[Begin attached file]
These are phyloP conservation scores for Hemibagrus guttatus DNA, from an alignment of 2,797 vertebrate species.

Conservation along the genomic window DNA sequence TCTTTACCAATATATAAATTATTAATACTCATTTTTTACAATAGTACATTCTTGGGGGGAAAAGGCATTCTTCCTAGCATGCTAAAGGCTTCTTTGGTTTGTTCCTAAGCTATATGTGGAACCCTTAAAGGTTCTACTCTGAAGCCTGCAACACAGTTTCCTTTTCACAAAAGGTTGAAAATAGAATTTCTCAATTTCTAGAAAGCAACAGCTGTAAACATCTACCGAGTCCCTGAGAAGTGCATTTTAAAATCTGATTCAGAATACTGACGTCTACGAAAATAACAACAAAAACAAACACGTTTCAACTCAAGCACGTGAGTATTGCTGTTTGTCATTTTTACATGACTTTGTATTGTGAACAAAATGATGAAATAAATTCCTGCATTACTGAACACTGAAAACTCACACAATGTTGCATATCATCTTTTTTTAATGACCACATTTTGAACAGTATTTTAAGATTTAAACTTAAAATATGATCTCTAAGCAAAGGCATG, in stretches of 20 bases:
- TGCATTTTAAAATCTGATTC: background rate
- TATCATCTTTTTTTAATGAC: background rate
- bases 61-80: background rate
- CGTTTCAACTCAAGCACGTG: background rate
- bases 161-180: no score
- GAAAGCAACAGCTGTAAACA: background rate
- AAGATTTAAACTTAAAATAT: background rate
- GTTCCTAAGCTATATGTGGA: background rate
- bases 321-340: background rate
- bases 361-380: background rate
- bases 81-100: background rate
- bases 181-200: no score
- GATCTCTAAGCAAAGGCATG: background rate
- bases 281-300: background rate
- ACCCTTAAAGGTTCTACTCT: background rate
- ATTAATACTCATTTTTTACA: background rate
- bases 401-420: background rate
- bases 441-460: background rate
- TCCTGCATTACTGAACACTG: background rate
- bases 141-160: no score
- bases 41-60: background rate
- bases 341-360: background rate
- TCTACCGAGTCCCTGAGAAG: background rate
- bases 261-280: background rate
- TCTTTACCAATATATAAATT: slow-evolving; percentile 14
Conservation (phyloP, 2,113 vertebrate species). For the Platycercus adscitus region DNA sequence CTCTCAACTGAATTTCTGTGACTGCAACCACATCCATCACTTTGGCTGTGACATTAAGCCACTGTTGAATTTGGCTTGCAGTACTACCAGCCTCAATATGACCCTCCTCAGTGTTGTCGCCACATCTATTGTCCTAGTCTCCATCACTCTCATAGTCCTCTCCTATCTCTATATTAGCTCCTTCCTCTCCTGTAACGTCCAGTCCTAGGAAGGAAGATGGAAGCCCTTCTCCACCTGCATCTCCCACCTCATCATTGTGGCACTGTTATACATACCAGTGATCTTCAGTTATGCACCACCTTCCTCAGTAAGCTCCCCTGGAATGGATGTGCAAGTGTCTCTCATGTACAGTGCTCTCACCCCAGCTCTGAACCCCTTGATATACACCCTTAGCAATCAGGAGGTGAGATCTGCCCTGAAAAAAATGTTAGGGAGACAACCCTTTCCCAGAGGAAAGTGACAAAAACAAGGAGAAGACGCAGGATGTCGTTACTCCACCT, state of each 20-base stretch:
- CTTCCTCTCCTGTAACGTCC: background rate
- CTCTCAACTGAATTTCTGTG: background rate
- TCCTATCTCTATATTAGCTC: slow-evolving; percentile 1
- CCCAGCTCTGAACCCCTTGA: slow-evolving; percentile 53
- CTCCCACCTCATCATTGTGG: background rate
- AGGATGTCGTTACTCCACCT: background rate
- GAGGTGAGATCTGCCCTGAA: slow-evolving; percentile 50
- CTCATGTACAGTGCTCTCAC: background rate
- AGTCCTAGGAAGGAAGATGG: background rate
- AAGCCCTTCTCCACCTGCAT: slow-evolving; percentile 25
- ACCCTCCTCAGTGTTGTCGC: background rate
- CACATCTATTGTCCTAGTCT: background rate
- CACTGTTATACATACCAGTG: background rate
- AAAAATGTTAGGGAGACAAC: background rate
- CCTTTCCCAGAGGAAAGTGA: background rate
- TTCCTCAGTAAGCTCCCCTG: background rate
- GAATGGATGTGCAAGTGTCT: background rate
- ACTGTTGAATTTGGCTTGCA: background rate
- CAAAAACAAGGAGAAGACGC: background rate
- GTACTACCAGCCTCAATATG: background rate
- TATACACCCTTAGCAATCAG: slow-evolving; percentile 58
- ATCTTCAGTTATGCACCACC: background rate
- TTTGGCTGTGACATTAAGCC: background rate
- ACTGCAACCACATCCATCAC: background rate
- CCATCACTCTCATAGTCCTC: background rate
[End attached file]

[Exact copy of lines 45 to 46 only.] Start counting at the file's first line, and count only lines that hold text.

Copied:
- GAATGGATGTGCAAGTGTCT: background rate
- ACTGTTGAATTTGGCTTGCA: background rate